There is some crossover here with Long Term Player Development (LTPD). As athletes are at different ages different types and levels of training are more appropriate than others. It is important to avoid pushing too hard, as this in itself could be abuse (Think ‘pushy parent syndrome’, berating their child for crying, or losing at a competition). Not to mention ‘helping’ a child meet their weight category with the likes of saunas and wearing bin liners when training!

Very early days for me on the learning about coaching front. I am already thirsty for more.

First steps in coaching (gently, due to broken toe)

I had my first steps in coaching last night, albeit in the role of an assistant coach during the session. This is obviously the sensible way to start – There is no way that I can possibly claim to have the experience yet to take a session on my own.

In fact, the UKCC Level 1 Coaching Course that I am going on soon is classed as “Assistant Coach” level, so it will be perfect. Slow steps!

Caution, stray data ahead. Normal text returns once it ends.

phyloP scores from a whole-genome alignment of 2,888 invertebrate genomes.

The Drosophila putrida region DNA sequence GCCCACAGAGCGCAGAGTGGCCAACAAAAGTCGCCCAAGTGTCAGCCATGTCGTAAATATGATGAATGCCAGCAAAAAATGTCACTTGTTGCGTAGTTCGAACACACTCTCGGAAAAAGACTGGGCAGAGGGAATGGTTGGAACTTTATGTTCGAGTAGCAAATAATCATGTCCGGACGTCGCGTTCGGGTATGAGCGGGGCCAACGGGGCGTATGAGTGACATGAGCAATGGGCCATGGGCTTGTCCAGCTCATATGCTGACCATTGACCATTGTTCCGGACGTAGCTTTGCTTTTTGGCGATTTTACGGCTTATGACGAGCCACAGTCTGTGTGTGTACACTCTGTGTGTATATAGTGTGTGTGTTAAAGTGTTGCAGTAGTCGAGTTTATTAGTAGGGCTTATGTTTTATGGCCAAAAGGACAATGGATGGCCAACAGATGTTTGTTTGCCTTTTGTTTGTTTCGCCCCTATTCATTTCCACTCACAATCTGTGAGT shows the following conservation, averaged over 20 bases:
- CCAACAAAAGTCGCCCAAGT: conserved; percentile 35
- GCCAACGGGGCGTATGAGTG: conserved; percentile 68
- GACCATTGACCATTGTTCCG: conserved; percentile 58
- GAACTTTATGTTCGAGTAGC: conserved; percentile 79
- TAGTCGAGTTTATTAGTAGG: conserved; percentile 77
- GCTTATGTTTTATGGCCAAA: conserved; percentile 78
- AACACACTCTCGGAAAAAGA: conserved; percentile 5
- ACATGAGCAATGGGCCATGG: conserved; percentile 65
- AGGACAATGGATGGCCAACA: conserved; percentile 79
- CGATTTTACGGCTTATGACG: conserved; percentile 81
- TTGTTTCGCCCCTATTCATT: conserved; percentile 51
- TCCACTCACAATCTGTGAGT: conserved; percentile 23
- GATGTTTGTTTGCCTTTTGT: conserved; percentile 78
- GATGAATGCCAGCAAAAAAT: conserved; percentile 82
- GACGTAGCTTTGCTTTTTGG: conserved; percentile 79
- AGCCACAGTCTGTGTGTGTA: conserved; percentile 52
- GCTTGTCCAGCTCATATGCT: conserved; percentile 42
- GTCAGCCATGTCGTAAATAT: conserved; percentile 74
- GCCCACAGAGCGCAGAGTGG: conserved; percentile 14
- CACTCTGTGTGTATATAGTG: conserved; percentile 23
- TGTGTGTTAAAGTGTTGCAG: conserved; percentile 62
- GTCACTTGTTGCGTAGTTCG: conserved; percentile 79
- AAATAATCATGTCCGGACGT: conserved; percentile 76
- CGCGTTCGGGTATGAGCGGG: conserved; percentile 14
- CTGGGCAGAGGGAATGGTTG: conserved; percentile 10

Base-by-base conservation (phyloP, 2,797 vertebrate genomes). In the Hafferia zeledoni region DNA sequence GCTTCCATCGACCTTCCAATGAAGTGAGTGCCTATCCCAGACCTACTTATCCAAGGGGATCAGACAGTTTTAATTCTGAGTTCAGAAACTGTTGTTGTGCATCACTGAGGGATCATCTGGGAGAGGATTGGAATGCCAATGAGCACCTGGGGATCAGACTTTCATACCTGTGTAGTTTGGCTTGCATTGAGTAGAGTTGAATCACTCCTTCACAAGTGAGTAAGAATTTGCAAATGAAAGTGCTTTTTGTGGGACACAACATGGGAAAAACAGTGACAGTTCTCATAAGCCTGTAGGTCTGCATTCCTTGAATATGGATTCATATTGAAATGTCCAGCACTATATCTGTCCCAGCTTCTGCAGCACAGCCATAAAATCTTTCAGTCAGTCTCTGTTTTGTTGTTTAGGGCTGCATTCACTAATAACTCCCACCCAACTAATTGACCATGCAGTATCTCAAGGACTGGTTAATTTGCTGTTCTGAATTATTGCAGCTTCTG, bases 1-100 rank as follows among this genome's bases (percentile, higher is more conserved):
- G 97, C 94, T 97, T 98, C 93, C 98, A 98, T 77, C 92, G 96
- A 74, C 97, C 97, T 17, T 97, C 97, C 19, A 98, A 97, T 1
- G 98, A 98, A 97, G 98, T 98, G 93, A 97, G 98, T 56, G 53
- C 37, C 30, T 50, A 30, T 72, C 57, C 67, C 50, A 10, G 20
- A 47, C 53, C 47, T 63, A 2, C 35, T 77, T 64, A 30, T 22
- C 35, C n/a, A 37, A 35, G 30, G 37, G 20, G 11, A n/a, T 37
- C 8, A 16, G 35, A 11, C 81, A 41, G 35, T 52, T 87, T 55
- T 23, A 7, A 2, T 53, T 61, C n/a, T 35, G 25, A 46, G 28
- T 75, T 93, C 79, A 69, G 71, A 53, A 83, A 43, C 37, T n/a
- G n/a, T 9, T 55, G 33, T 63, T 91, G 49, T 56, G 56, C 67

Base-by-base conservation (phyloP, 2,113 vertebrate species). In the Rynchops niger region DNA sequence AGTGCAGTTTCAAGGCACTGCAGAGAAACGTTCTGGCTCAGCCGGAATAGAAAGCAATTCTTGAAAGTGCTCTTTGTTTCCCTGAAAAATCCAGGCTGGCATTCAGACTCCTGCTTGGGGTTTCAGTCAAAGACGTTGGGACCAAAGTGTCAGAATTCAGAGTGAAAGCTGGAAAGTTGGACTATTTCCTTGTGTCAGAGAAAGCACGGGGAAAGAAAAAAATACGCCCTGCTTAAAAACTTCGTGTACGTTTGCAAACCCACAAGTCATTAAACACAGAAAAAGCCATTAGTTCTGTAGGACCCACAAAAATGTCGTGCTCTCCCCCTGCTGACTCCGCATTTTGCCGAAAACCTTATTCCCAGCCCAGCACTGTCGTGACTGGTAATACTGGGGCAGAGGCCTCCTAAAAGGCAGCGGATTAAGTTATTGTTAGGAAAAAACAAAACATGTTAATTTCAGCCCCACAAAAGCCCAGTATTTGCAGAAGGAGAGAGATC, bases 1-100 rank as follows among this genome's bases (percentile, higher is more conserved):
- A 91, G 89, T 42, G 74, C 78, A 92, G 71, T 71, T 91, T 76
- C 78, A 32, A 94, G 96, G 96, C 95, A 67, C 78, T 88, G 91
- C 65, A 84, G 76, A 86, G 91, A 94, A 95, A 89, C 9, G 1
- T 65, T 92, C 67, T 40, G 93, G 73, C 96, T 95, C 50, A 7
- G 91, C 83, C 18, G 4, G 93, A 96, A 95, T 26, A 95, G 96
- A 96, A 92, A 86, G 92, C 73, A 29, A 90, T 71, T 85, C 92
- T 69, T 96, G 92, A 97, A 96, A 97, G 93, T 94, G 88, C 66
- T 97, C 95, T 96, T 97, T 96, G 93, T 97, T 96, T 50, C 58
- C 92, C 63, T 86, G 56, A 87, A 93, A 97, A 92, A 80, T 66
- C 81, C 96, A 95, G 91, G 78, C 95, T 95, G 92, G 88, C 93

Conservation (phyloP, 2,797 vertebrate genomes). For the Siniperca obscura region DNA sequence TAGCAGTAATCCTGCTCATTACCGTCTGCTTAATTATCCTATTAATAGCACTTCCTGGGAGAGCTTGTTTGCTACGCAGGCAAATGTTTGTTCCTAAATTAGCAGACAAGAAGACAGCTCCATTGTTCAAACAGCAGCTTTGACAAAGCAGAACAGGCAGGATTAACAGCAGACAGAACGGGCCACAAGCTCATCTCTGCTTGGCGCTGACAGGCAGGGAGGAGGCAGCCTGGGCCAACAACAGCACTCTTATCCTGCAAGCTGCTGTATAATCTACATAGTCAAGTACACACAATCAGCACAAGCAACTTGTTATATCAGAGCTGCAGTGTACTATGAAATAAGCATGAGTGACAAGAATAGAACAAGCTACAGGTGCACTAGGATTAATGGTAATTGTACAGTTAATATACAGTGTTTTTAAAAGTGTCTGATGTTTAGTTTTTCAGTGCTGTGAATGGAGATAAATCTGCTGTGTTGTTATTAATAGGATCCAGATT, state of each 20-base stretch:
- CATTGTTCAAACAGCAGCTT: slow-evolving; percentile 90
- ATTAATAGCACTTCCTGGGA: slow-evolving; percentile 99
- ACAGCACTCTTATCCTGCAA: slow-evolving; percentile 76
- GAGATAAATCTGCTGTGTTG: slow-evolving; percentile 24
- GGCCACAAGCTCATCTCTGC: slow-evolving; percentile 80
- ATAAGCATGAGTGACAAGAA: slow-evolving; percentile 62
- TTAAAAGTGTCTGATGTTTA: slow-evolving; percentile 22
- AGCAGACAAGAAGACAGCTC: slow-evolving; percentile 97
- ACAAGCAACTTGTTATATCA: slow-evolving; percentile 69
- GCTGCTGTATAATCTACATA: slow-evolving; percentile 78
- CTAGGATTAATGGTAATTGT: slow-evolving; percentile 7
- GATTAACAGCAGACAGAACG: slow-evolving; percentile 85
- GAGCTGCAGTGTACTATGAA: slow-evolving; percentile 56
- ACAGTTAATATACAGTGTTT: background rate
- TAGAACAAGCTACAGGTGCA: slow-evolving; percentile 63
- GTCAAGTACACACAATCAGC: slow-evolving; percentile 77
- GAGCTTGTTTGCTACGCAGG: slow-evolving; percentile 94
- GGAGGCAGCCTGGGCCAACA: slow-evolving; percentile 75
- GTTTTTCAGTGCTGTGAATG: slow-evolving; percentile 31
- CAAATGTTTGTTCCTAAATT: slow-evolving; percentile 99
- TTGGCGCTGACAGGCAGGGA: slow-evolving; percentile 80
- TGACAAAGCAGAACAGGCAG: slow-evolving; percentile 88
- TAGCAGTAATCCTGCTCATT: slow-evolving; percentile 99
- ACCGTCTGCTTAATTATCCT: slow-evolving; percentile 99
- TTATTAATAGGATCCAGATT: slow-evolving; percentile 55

My steps are particularly slow at the moment as I broke one of my toes at the weekend. Unfortunately, despite attending two judo sessions over that weekend I can’t give some story here about some amazing thing I did. Instead, I broke it when falling down the stairs. Sigh.

So, how did the coaching go?

It was the junior class and I would say the average age was about eight or so. The numbers were lower than normal but this made it easier, as we had just the right number for each coach on the mat to work with a pair.